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J Obstet Gynaecol. 2003 Jul;23(4):381-6.

Significant improvement in quality of caesarean section documentation with dedicated operative proforma--completion of the audit cycle.

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  • 1Kingston Hospital, NHS Trust, UK. james.nicopoullos@chelwest.nhs.uk

Abstract

In the current climate of rising caesarean section rates coupled with the increasingly litigious nature of modern medical practice, and particularly obstetrics, well-documented operative notes are important. We therefore set out to audit the quality of caesarean section documentation in a busy Greater London University Hospital with over 4500 deliveries per annum. The study involved 137 case notes between 1 November and 31 December 1999 and the same number at re-audit 2 years later. The results of the initial audit showed important omissions in a high percentage of operative delivery notes, with less than 80% of case notes documenting skin incision time and type, surgical findings of note, type of uterine incision, presenting part, explanation of fetal delivery, uterine cavity check, presence of a paediatrician, adnexal check and complete sutures used. CNST (Clinical Negligence Scheme for Trusts) guidelines were not adhered to, with only 41% and 35% of delivery notes having complete signature with printed name and correct time and date, respectively. There was considerable confusion at the use of the terminology for level of urgency of non-elective sections and the umbilical cord blood gas results were also poorly documented. As a consequence of these findings a dedicated 'operative delivery note' proforma was designed according to CNST guidelines, with clear areas for particular details of note such as the clinician's name and grade, cord pH results as well as the more important surgical findings. It also simplified the documentation of the urgency of the procedure. There was a significant improvement in almost all items assessed. We therefore conclude that the use of a specific dedicated operative proforma leads to significantly improved documentation with potentially beneficial medicolegal implications.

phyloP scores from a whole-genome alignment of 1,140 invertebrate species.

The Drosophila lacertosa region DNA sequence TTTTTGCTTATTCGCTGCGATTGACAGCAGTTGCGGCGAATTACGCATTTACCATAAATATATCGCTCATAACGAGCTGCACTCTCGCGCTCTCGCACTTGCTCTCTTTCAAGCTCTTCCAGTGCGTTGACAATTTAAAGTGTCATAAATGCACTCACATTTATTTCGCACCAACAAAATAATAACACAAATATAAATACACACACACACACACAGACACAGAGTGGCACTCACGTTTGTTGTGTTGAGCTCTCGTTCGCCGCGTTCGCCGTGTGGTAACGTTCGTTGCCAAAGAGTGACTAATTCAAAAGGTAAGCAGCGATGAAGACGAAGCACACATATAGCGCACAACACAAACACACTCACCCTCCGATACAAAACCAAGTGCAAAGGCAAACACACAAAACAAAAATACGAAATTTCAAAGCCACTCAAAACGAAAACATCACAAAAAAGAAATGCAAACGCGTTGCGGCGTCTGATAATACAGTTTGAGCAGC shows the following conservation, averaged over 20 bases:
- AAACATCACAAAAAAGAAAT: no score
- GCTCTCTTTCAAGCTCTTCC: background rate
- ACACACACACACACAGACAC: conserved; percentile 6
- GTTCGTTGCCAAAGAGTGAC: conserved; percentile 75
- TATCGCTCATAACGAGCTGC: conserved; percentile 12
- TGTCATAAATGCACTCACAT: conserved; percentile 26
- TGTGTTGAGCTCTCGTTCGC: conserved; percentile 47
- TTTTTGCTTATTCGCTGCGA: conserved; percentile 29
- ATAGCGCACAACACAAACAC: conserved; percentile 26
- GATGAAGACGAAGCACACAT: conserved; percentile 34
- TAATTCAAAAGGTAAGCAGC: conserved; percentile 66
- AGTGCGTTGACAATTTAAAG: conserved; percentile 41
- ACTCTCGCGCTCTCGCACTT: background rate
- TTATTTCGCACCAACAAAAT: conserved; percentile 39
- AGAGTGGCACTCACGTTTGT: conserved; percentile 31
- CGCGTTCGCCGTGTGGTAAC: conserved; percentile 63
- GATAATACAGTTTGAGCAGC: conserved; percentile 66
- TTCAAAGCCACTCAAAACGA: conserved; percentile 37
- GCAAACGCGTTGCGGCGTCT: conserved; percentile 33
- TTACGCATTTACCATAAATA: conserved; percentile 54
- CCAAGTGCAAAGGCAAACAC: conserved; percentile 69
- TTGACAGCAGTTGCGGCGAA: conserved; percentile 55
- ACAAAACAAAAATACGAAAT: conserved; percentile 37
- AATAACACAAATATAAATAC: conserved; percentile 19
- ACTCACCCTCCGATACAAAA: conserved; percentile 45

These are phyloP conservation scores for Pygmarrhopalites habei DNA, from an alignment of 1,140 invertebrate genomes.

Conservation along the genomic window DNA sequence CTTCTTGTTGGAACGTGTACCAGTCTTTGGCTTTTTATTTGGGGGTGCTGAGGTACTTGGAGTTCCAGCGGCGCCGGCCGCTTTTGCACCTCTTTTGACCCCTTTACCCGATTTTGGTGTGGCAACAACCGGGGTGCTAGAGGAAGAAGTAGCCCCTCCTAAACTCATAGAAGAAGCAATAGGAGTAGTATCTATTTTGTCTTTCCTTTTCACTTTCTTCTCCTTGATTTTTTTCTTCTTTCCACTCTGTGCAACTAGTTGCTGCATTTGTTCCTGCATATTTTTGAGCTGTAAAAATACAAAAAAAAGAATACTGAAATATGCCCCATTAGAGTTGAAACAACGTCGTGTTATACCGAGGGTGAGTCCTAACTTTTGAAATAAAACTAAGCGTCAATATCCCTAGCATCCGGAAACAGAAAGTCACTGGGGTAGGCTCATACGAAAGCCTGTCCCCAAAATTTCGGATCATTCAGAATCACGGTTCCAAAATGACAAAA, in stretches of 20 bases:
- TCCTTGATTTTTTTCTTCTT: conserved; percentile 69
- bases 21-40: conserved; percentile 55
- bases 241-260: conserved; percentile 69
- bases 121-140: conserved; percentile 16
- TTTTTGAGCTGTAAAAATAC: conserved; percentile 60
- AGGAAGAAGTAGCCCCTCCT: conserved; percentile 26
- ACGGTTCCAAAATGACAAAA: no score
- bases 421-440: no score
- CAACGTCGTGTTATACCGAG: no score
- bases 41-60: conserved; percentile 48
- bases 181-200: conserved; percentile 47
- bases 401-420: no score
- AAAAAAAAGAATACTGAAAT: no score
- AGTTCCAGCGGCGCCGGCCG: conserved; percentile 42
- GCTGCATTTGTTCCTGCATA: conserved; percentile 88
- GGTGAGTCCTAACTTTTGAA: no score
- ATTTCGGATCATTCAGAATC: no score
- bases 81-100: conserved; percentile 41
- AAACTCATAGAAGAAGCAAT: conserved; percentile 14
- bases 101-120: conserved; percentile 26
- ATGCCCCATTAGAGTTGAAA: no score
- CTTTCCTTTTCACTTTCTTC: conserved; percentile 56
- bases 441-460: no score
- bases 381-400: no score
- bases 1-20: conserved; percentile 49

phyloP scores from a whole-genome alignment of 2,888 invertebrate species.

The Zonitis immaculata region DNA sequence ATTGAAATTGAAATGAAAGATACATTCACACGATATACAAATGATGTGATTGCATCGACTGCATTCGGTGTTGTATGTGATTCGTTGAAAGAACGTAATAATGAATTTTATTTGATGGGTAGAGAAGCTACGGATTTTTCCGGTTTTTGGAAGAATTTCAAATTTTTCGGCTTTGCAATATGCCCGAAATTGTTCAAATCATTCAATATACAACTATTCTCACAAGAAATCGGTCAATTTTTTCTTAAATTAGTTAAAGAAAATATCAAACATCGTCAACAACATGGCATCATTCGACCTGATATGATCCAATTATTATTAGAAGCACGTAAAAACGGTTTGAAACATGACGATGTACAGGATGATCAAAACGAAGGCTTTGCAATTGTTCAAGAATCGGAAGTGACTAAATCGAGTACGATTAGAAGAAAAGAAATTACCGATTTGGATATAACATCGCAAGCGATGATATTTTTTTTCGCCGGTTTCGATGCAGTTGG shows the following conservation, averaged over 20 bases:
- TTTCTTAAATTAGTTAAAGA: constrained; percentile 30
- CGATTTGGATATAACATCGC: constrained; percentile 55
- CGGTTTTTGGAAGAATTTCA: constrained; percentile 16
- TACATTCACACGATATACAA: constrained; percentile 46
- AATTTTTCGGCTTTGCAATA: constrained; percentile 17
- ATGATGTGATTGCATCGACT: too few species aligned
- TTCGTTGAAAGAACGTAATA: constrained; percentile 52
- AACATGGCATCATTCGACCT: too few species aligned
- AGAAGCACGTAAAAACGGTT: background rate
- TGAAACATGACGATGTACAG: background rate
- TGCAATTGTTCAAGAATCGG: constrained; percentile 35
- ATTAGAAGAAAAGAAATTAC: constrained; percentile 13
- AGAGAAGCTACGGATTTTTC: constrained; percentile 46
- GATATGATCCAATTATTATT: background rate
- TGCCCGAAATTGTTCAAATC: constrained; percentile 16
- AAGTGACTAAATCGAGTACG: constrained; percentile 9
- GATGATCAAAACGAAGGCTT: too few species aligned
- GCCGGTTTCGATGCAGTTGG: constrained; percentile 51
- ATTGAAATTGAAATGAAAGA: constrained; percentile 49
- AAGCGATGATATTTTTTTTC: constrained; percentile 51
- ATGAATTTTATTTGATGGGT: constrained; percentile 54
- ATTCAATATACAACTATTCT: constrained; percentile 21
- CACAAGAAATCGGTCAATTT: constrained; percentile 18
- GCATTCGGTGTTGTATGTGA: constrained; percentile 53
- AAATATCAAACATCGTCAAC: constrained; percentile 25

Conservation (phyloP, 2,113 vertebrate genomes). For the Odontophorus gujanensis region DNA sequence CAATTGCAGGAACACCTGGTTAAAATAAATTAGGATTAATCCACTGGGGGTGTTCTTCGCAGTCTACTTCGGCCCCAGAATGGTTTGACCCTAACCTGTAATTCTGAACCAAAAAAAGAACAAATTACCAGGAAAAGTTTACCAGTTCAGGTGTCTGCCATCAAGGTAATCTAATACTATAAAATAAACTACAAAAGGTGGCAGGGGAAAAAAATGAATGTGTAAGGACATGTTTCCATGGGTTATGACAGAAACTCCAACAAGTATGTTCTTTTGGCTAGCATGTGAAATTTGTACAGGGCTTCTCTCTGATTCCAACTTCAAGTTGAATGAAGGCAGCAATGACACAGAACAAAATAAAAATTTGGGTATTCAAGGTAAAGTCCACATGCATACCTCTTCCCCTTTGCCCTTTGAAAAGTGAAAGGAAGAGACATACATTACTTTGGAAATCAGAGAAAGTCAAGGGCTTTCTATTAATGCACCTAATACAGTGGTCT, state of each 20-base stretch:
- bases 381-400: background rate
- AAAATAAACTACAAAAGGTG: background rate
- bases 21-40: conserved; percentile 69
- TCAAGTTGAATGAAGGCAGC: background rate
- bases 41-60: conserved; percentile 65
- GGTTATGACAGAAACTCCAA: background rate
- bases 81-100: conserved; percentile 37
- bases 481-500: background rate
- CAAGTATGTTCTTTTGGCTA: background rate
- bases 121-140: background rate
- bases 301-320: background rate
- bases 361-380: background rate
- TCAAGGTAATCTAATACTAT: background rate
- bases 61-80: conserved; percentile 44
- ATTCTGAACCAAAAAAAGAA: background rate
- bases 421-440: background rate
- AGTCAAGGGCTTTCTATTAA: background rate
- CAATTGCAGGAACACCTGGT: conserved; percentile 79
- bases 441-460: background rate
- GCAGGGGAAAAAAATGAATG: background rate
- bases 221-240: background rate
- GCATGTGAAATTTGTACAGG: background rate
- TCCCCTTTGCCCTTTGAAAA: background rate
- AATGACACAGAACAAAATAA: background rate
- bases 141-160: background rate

PMID:
12881077
[PubMed - indexed for MEDLINE]
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